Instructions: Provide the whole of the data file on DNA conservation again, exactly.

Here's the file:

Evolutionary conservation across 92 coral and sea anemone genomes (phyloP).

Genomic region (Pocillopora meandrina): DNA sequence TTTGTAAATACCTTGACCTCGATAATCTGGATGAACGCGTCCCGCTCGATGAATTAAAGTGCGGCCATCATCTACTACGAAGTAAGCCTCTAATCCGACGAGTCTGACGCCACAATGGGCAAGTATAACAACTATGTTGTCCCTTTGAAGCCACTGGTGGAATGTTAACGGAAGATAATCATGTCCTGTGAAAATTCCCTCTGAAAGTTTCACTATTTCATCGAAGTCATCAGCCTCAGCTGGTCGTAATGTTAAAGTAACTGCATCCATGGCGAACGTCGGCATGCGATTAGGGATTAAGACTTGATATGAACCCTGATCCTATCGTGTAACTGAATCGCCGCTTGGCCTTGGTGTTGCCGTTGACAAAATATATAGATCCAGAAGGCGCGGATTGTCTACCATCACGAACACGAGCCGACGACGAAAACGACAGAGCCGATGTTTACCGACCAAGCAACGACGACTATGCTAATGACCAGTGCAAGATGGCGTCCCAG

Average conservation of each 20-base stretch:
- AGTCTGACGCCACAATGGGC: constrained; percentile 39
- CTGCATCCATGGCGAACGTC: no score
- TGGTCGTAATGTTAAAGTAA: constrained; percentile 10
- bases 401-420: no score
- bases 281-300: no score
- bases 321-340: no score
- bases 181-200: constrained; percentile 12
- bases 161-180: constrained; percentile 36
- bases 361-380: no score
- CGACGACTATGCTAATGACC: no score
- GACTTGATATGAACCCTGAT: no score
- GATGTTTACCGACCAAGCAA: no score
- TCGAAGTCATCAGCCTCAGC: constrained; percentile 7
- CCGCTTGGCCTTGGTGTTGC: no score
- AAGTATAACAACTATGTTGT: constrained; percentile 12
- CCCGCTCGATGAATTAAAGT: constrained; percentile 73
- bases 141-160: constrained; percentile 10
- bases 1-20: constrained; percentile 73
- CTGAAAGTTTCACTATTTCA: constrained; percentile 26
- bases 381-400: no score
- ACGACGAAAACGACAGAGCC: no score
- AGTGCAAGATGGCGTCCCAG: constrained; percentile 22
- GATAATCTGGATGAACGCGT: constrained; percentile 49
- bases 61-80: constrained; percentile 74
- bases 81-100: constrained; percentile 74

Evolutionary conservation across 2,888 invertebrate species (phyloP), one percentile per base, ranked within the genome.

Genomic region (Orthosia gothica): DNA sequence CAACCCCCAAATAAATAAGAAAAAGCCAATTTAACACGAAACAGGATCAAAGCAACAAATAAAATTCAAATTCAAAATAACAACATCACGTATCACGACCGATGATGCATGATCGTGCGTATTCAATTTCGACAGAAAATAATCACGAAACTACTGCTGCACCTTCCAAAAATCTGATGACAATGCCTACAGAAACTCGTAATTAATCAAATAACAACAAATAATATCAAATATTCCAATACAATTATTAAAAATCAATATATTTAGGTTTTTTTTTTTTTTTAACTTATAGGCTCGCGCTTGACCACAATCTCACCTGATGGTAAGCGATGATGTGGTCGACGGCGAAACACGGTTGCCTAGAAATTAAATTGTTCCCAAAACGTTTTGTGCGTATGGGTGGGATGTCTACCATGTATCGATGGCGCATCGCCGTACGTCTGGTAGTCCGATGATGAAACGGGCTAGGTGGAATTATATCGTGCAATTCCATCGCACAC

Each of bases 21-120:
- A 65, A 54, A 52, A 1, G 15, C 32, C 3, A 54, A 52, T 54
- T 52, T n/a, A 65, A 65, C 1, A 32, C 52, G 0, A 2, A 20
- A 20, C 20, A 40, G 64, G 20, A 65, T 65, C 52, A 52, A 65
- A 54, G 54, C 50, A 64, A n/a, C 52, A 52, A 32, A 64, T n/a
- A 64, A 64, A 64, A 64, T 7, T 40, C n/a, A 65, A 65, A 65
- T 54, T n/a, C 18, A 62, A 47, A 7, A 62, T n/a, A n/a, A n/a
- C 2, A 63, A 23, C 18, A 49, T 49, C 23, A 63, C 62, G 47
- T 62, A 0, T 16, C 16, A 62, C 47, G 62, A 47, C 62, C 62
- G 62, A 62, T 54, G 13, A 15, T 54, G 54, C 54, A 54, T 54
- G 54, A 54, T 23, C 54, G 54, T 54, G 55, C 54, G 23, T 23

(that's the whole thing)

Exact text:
Evolutionary conservation across 92 coral and sea anemone genomes (phyloP).

Genomic region (Pocillopora meandrina): DNA sequence TTTGTAAATACCTTGACCTCGATAATCTGGATGAACGCGTCCCGCTCGATGAATTAAAGTGCGGCCATCATCTACTACGAAGTAAGCCTCTAATCCGACGAGTCTGACGCCACAATGGGCAAGTATAACAACTATGTTGTCCCTTTGAAGCCACTGGTGGAATGTTAACGGAAGATAATCATGTCCTGTGAAAATTCCCTCTGAAAGTTTCACTATTTCATCGAAGTCATCAGCCTCAGCTGGTCGTAATGTTAAAGTAACTGCATCCATGGCGAACGTCGGCATGCGATTAGGGATTAAGACTTGATATGAACCCTGATCCTATCGTGTAACTGAATCGCCGCTTGGCCTTGGTGTTGCCGTTGACAAAATATATAGATCCAGAAGGCGCGGATTGTCTACCATCACGAACACGAGCCGACGACGAAAACGACAGAGCCGATGTTTACCGACCAAGCAACGACGACTATGCTAATGACCAGTGCAAGATGGCGTCCCAG

Average conservation of each 20-base stretch:
- AGTCTGACGCCACAATGGGC: constrained; percentile 39
- CTGCATCCATGGCGAACGTC: no score
- TGGTCGTAATGTTAAAGTAA: constrained; percentile 10
- bases 401-420: no score
- bases 281-300: no score
- bases 321-340: no score
- bases 181-200: constrained; percentile 12
- bases 161-180: constrained; percentile 36
- bases 361-380: no score
- CGACGACTATGCTAATGACC: no score
- GACTTGATATGAACCCTGAT: no score
- GATGTTTACCGACCAAGCAA: no score
- TCGAAGTCATCAGCCTCAGC: constrained; percentile 7
- CCGCTTGGCCTTGGTGTTGC: no score
- AAGTATAACAACTATGTTGT: constrained; percentile 12
- CCCGCTCGATGAATTAAAGT: constrained; percentile 73
- bases 141-160: constrained; percentile 10
- bases 1-20: constrained; percentile 73
- CTGAAAGTTTCACTATTTCA: constrained; percentile 26
- bases 381-400: no score
- ACGACGAAAACGACAGAGCC: no score
- AGTGCAAGATGGCGTCCCAG: constrained; percentile 22
- GATAATCTGGATGAACGCGT: constrained; percentile 49
- bases 61-80: constrained; percentile 74
- bases 81-100: constrained; percentile 74

Evolutionary conservation across 2,888 invertebrate species (phyloP), one percentile per base, ranked within the genome.

Genomic region (Orthosia gothica): DNA sequence CAACCCCCAAATAAATAAGAAAAAGCCAATTTAACACGAAACAGGATCAAAGCAACAAATAAAATTCAAATTCAAAATAACAACATCACGTATCACGACCGATGATGCATGATCGTGCGTATTCAATTTCGACAGAAAATAATCACGAAACTACTGCTGCACCTTCCAAAAATCTGATGACAATGCCTACAGAAACTCGTAATTAATCAAATAACAACAAATAATATCAAATATTCCAATACAATTATTAAAAATCAATATATTTAGGTTTTTTTTTTTTTTTAACTTATAGGCTCGCGCTTGACCACAATCTCACCTGATGGTAAGCGATGATGTGGTCGACGGCGAAACACGGTTGCCTAGAAATTAAATTGTTCCCAAAACGTTTTGTGCGTATGGGTGGGATGTCTACCATGTATCGATGGCGCATCGCCGTACGTCTGGTAGTCCGATGATGAAACGGGCTAGGTGGAATTATATCGTGCAATTCCATCGCACAC

Each of bases 21-120:
- A 65, A 54, A 52, A 1, G 15, C 32, C 3, A 54, A 52, T 54
- T 52, T n/a, A 65, A 65, C 1, A 32, C 52, G 0, A 2, A 20
- A 20, C 20, A 40, G 64, G 20, A 65, T 65, C 52, A 52, A 65
- A 54, G 54, C 50, A 64, A n/a, C 52, A 52, A 32, A 64, T n/a
- A 64, A 64, A 64, A 64, T 7, T 40, C n/a, A 65, A 65, A 65
- T 54, T n/a, C 18, A 62, A 47, A 7, A 62, T n/a, A n/a, A n/a
- C 2, A 63, A 23, C 18, A 49, T 49, C 23, A 63, C 62, G 47
- T 62, A 0, T 16, C 16, A 62, C 47, G 62, A 47, C 62, C 62
- G 62, A 62, T 54, G 13, A 15, T 54, G 54, C 54, A 54, T 54
- G 54, A 54, T 23, C 54, G 54, T 54, G 55, C 54, G 23, T 23